Crime lab techs testify in Miller murder trial

LISBON – Testimony by Bureau of Criminal Identification and Investigation (BCII) technicians on Friday linked the blood DNA of Matthew Bailey to blood found in the vehicle driven by Christopher Miller, who is on trial this week charged with aggravated murder in Bailey’s death.

Lindsey Pruenski and Emily Feldenkris, both forensic scientists with BCII, testified about the blood analyzed in the case.

Pruenski’s job includes finding potential blood evidence on items, determining if it is blood and then providing samples of the blood found to the DNA technician. Feldenkris analyzed the DNA.

Pruenski said she pulled blood evidence from several places. She found a stain about one inch by three inches on the inside of a thermal shirt worn by Miller. Feldenkris later testified the blood had Bailey’s DNA.

Pruenski also provided several samples from reddish brown stains on Miller’s boots. Only one of the samples was tested, but Feldenkris said that also tested as Bailey’s blood.

Likewise, Bailey’s blood was confirmed on the door jam and in a mixture of DNA found on the seat belt buckle of the vehicle of Miller’s girlfriend, Patti Colon. Bailey’s blood was also found on a towel, which was tested.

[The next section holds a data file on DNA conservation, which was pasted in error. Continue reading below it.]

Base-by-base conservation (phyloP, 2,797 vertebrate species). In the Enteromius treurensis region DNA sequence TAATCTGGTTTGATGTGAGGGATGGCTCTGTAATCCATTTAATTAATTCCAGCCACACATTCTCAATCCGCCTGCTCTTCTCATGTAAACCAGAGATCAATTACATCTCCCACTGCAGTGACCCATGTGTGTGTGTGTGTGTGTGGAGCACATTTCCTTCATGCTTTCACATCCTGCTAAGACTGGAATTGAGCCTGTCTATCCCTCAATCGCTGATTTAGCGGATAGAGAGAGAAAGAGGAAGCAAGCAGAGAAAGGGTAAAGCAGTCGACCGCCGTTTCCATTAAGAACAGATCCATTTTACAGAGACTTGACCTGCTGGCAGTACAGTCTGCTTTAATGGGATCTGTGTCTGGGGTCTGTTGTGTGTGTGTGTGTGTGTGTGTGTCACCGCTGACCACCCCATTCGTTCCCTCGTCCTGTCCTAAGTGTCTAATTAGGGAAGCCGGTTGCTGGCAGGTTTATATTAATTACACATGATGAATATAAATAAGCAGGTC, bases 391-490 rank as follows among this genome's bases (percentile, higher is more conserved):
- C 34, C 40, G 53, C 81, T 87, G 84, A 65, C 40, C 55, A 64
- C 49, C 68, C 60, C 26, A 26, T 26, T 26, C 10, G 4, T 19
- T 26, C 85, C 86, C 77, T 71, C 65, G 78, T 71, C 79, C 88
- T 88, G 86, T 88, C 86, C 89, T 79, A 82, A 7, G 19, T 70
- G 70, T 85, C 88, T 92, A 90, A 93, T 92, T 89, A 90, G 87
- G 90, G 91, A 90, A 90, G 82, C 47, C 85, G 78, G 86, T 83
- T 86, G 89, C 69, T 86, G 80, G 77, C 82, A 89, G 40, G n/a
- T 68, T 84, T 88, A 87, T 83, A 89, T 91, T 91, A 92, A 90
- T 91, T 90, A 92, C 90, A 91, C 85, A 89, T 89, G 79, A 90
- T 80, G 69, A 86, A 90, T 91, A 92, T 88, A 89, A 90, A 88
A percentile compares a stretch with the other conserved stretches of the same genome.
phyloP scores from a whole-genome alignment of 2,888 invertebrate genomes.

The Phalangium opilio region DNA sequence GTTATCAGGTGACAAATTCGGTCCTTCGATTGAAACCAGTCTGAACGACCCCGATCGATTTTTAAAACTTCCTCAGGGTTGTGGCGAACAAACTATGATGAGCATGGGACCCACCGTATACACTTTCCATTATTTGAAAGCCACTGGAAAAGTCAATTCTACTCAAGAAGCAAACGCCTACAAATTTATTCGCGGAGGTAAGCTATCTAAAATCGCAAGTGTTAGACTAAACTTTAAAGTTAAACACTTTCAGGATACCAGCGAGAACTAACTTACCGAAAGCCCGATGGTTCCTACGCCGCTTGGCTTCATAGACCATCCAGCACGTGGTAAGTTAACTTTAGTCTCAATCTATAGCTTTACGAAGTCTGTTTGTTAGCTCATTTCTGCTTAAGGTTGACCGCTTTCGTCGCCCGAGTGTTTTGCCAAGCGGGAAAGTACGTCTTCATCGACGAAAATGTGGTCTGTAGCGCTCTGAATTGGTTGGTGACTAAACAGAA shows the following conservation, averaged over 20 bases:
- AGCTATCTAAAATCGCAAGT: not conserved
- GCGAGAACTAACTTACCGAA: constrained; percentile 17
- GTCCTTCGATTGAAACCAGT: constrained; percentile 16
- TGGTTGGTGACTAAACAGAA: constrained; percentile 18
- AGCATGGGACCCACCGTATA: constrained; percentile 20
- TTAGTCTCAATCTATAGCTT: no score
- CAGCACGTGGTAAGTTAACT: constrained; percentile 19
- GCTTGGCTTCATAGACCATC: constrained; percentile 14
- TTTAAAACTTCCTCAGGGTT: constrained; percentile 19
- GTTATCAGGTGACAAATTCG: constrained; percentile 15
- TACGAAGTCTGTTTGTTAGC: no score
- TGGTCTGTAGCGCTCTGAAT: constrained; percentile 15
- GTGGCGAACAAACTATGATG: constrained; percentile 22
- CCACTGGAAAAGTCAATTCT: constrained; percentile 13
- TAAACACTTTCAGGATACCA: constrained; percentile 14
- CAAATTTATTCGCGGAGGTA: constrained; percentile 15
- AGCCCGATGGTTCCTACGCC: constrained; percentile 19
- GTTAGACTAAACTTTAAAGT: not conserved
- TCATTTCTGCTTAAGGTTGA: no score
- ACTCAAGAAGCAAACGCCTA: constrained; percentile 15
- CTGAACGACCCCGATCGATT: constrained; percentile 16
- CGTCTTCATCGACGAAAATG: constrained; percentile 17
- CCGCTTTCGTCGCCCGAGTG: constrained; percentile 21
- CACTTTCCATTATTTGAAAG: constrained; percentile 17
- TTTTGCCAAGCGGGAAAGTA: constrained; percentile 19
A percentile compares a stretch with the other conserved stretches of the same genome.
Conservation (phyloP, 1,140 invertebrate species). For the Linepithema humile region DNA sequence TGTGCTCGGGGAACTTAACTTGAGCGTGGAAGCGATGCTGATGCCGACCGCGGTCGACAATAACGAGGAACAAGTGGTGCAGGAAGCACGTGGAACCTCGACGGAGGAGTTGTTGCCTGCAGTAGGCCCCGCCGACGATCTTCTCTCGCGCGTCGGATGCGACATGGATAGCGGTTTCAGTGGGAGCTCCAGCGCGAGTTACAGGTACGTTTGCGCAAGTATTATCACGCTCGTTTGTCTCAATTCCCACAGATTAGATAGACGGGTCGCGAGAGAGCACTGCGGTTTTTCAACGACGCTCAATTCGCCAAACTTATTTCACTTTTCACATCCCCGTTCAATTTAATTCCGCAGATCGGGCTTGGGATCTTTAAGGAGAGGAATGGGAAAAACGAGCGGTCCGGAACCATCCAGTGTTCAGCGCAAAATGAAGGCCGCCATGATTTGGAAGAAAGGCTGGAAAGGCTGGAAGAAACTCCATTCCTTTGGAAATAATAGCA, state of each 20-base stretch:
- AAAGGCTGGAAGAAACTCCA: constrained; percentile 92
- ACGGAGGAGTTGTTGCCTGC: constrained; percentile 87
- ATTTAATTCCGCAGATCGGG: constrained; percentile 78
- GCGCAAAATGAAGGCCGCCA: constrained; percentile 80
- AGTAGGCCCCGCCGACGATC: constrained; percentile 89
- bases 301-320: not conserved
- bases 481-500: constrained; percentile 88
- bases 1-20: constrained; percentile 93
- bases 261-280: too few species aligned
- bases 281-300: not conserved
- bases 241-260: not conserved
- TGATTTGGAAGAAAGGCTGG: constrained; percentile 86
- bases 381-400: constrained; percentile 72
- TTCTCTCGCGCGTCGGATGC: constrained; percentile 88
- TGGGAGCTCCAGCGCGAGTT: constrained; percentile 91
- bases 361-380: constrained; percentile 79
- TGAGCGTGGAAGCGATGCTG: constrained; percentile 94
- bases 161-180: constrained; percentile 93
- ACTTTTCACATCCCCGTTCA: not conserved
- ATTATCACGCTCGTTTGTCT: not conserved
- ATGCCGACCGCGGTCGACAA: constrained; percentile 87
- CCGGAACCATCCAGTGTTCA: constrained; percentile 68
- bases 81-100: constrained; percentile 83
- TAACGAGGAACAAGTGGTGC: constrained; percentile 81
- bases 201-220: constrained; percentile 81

However, a pair of coveralls believed worn by Miller tested only to have his DNA on it in any large amounts.

Attempting to discredit the DNA evidence, defense attorney Charley Kidder questioned whether protocol was followed in the testing of the evidence, which Feldenkris noted it was. He also asked both women to identify the person who collected the evidence, and they said it was collected by Special Agent Larry Hootman.

When Hootman had testified on Thursday, Kidder had pointed out two steps Hootman had not taken in order to properly test and preserve evidence integrity during the use of a chemical known as Blue Star.

Kidder also asked the scientists if their analysis allows them to be able to tell when the blood DNA was placed there or how old it was. Both noted they could not tell.

Jurors also viewed a video deposition by a third BCII analyst, Joann Gibb, who looked at several cell phones and memory cards given to her in relation to the case. She was able to find two of the cell phones had the same phone number assigned to them. One cell phone had a different SD card than what it originally came with, because it had Android apps, which were not compatible with the phone. One cell phone she was unable to analyze because it was locked. She was able to pull pictures, videos and audio files off some of the devices.